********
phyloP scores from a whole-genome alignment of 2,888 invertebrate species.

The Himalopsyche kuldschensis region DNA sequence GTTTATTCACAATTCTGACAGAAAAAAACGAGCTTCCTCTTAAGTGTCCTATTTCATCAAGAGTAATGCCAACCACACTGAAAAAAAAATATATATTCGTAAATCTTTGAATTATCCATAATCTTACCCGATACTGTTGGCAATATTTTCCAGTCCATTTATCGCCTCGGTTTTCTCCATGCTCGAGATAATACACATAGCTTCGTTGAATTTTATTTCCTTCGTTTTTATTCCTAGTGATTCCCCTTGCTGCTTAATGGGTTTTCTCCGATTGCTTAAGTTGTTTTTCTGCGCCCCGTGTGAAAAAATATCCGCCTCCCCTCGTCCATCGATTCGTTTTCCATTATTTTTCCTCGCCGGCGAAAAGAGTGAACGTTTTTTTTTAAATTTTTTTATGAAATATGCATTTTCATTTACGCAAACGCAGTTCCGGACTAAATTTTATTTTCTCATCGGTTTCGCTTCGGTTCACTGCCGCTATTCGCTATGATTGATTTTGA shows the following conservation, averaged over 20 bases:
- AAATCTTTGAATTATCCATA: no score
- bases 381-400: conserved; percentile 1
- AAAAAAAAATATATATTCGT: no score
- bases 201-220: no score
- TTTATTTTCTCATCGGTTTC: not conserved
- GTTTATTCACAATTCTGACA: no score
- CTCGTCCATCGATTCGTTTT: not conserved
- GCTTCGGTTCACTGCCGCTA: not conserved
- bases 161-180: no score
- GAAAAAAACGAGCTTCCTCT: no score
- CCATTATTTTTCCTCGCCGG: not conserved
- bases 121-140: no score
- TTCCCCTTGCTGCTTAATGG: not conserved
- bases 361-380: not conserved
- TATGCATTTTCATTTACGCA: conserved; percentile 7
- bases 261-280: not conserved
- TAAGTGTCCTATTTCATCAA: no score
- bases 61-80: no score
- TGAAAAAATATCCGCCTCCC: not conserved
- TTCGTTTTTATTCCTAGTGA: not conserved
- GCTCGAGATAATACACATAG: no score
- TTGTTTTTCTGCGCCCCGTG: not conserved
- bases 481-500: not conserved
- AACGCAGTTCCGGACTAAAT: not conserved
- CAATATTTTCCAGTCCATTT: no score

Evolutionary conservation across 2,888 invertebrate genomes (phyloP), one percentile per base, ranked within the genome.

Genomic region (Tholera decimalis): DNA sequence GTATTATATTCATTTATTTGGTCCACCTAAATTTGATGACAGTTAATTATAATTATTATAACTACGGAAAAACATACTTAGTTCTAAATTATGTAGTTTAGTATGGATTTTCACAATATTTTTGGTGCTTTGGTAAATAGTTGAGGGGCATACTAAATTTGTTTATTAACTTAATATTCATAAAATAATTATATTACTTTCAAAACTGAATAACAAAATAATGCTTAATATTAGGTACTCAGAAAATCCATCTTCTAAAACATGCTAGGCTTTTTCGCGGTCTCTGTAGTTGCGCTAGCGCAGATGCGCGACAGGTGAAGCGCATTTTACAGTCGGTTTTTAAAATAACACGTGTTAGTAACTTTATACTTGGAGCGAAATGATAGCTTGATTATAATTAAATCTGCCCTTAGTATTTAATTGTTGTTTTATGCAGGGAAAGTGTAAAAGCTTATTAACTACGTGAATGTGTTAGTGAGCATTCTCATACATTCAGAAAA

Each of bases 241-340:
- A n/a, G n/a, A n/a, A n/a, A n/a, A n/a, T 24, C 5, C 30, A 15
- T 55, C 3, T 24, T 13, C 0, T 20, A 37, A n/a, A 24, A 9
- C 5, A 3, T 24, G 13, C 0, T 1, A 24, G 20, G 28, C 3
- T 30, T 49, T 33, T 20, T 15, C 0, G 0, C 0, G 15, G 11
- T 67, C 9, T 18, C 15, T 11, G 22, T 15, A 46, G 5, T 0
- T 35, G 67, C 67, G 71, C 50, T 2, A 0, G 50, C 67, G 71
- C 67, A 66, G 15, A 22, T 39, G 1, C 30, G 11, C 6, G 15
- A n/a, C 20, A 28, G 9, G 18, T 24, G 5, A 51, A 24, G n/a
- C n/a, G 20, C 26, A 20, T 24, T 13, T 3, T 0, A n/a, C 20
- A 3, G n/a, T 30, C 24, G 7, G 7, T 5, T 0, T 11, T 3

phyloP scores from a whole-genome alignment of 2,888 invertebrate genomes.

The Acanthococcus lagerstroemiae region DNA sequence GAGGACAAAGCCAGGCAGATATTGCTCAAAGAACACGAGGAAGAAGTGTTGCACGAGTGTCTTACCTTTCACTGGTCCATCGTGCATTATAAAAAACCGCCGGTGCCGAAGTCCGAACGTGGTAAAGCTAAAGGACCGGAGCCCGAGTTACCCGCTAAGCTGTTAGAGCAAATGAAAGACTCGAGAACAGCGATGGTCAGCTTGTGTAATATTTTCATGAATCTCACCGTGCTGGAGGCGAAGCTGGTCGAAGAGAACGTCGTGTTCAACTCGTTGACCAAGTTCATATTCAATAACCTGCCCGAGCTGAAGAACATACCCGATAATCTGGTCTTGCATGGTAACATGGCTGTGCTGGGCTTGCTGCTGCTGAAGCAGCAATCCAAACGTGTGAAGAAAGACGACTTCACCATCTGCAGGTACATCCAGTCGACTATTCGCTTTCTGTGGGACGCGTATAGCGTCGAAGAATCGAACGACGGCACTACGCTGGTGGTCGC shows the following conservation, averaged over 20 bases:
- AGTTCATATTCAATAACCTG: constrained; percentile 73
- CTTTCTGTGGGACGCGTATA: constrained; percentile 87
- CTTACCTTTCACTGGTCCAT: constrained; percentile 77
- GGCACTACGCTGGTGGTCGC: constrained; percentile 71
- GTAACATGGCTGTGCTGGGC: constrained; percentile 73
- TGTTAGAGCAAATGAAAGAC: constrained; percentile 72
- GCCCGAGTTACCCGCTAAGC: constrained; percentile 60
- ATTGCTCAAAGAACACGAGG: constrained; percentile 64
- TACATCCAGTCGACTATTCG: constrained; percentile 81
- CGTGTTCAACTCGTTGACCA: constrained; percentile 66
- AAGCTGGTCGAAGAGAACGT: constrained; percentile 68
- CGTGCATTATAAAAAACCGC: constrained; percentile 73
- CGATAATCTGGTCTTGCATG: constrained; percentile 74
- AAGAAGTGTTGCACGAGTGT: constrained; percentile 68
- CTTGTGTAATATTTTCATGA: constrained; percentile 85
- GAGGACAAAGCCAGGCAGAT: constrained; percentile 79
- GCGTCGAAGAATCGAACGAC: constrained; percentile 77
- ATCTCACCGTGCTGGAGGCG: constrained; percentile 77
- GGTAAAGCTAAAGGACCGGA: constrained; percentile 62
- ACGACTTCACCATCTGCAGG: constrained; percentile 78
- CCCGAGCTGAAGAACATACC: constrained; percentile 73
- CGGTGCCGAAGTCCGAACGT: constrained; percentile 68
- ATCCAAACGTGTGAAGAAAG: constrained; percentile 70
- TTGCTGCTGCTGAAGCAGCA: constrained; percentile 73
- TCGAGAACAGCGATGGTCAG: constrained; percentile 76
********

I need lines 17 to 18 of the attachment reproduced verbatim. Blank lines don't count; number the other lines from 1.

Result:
- TATGCATTTTCATTTACGCA: conserved; percentile 7
- bases 261-280: not conserved